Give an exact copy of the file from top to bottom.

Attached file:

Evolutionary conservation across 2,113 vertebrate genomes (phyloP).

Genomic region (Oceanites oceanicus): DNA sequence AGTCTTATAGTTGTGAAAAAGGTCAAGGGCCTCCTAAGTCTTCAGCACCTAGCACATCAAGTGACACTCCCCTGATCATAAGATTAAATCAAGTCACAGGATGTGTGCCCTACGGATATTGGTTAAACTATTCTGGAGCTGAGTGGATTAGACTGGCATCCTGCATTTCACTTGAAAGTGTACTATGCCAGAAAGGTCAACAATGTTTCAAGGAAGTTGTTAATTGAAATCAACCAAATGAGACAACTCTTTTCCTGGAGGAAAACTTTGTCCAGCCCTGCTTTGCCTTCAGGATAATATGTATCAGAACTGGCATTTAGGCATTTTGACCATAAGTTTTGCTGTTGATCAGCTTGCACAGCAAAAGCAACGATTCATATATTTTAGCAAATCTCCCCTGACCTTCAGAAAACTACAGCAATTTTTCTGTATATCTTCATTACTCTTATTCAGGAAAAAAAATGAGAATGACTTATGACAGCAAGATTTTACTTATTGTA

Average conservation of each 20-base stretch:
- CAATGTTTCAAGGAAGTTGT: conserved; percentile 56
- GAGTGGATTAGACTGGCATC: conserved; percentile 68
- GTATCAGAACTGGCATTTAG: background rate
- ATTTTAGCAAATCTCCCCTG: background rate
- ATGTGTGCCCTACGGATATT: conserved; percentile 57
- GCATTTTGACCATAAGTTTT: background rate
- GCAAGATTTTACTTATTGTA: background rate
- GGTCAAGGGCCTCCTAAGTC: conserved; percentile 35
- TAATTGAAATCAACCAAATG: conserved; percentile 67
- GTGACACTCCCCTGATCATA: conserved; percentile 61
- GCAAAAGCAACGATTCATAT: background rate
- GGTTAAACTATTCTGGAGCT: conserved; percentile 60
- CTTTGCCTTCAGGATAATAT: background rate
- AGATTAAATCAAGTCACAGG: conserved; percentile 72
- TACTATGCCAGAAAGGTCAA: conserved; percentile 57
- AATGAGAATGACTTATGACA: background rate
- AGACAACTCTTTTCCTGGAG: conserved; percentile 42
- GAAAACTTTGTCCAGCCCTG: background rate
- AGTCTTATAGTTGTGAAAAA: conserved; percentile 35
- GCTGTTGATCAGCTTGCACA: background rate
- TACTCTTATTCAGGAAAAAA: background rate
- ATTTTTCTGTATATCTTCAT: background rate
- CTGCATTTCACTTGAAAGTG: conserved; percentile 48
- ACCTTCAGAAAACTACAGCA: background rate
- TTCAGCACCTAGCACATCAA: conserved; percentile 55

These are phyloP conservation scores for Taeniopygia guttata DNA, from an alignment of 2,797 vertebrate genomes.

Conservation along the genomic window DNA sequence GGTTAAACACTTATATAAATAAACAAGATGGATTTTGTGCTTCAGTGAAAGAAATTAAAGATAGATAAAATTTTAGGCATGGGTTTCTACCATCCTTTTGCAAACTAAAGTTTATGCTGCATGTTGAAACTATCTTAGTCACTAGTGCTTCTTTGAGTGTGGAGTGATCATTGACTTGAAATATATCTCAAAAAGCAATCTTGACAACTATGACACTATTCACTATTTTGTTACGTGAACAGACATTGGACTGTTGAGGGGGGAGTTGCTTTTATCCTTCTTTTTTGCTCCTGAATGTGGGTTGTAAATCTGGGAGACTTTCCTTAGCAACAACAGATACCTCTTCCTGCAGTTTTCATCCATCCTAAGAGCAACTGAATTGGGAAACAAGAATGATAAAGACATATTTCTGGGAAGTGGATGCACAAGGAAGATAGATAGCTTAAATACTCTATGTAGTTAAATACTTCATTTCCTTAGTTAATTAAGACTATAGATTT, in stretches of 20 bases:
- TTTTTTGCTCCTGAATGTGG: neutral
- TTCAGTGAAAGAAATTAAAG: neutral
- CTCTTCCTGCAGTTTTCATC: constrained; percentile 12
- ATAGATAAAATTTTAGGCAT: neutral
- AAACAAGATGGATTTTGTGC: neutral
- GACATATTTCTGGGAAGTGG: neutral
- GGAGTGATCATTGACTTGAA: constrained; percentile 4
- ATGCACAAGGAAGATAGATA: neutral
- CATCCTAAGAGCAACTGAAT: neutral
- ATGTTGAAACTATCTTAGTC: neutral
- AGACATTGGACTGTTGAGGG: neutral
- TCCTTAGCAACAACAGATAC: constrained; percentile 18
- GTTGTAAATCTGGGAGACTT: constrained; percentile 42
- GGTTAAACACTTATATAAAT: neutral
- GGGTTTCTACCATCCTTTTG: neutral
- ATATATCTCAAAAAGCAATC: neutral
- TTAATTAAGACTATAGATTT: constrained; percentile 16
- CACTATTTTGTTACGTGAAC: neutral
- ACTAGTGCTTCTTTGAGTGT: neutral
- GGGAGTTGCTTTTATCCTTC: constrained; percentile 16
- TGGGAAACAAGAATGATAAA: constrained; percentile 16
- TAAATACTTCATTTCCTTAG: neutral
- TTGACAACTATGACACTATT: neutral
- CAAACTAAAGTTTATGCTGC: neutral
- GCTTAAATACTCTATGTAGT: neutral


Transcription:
Evolutionary conservation across 2,113 vertebrate genomes (phyloP).

Genomic region (Oceanites oceanicus): DNA sequence AGTCTTATAGTTGTGAAAAAGGTCAAGGGCCTCCTAAGTCTTCAGCACCTAGCACATCAAGTGACACTCCCCTGATCATAAGATTAAATCAAGTCACAGGATGTGTGCCCTACGGATATTGGTTAAACTATTCTGGAGCTGAGTGGATTAGACTGGCATCCTGCATTTCACTTGAAAGTGTACTATGCCAGAAAGGTCAACAATGTTTCAAGGAAGTTGTTAATTGAAATCAACCAAATGAGACAACTCTTTTCCTGGAGGAAAACTTTGTCCAGCCCTGCTTTGCCTTCAGGATAATATGTATCAGAACTGGCATTTAGGCATTTTGACCATAAGTTTTGCTGTTGATCAGCTTGCACAGCAAAAGCAACGATTCATATATTTTAGCAAATCTCCCCTGACCTTCAGAAAACTACAGCAATTTTTCTGTATATCTTCATTACTCTTATTCAGGAAAAAAAATGAGAATGACTTATGACAGCAAGATTTTACTTATTGTA

Average conservation of each 20-base stretch:
- CAATGTTTCAAGGAAGTTGT: conserved; percentile 56
- GAGTGGATTAGACTGGCATC: conserved; percentile 68
- GTATCAGAACTGGCATTTAG: background rate
- ATTTTAGCAAATCTCCCCTG: background rate
- ATGTGTGCCCTACGGATATT: conserved; percentile 57
- GCATTTTGACCATAAGTTTT: background rate
- GCAAGATTTTACTTATTGTA: background rate
- GGTCAAGGGCCTCCTAAGTC: conserved; percentile 35
- TAATTGAAATCAACCAAATG: conserved; percentile 67
- GTGACACTCCCCTGATCATA: conserved; percentile 61
- GCAAAAGCAACGATTCATAT: background rate
- GGTTAAACTATTCTGGAGCT: conserved; percentile 60
- CTTTGCCTTCAGGATAATAT: background rate
- AGATTAAATCAAGTCACAGG: conserved; percentile 72
- TACTATGCCAGAAAGGTCAA: conserved; percentile 57
- AATGAGAATGACTTATGACA: background rate
- AGACAACTCTTTTCCTGGAG: conserved; percentile 42
- GAAAACTTTGTCCAGCCCTG: background rate
- AGTCTTATAGTTGTGAAAAA: conserved; percentile 35
- GCTGTTGATCAGCTTGCACA: background rate
- TACTCTTATTCAGGAAAAAA: background rate
- ATTTTTCTGTATATCTTCAT: background rate
- CTGCATTTCACTTGAAAGTG: conserved; percentile 48
- ACCTTCAGAAAACTACAGCA: background rate
- TTCAGCACCTAGCACATCAA: conserved; percentile 55

These are phyloP conservation scores for Taeniopygia guttata DNA, from an alignment of 2,797 vertebrate genomes.

Conservation along the genomic window DNA sequence GGTTAAACACTTATATAAATAAACAAGATGGATTTTGTGCTTCAGTGAAAGAAATTAAAGATAGATAAAATTTTAGGCATGGGTTTCTACCATCCTTTTGCAAACTAAAGTTTATGCTGCATGTTGAAACTATCTTAGTCACTAGTGCTTCTTTGAGTGTGGAGTGATCATTGACTTGAAATATATCTCAAAAAGCAATCTTGACAACTATGACACTATTCACTATTTTGTTACGTGAACAGACATTGGACTGTTGAGGGGGGAGTTGCTTTTATCCTTCTTTTTTGCTCCTGAATGTGGGTTGTAAATCTGGGAGACTTTCCTTAGCAACAACAGATACCTCTTCCTGCAGTTTTCATCCATCCTAAGAGCAACTGAATTGGGAAACAAGAATGATAAAGACATATTTCTGGGAAGTGGATGCACAAGGAAGATAGATAGCTTAAATACTCTATGTAGTTAAATACTTCATTTCCTTAGTTAATTAAGACTATAGATTT, in stretches of 20 bases:
- TTTTTTGCTCCTGAATGTGG: neutral
- TTCAGTGAAAGAAATTAAAG: neutral
- CTCTTCCTGCAGTTTTCATC: constrained; percentile 12
- ATAGATAAAATTTTAGGCAT: neutral
- AAACAAGATGGATTTTGTGC: neutral
- GACATATTTCTGGGAAGTGG: neutral
- GGAGTGATCATTGACTTGAA: constrained; percentile 4
- ATGCACAAGGAAGATAGATA: neutral
- CATCCTAAGAGCAACTGAAT: neutral
- ATGTTGAAACTATCTTAGTC: neutral
- AGACATTGGACTGTTGAGGG: neutral
- TCCTTAGCAACAACAGATAC: constrained; percentile 18
- GTTGTAAATCTGGGAGACTT: constrained; percentile 42
- GGTTAAACACTTATATAAAT: neutral
- GGGTTTCTACCATCCTTTTG: neutral
- ATATATCTCAAAAAGCAATC: neutral
- TTAATTAAGACTATAGATTT: constrained; percentile 16
- CACTATTTTGTTACGTGAAC: neutral
- ACTAGTGCTTCTTTGAGTGT: neutral
- GGGAGTTGCTTTTATCCTTC: constrained; percentile 16
- TGGGAAACAAGAATGATAAA: constrained; percentile 16
- TAAATACTTCATTTCCTTAG: neutral
- TTGACAACTATGACACTATT: neutral
- CAAACTAAAGTTTATGCTGC: neutral
- GCTTAAATACTCTATGTAGT: neutral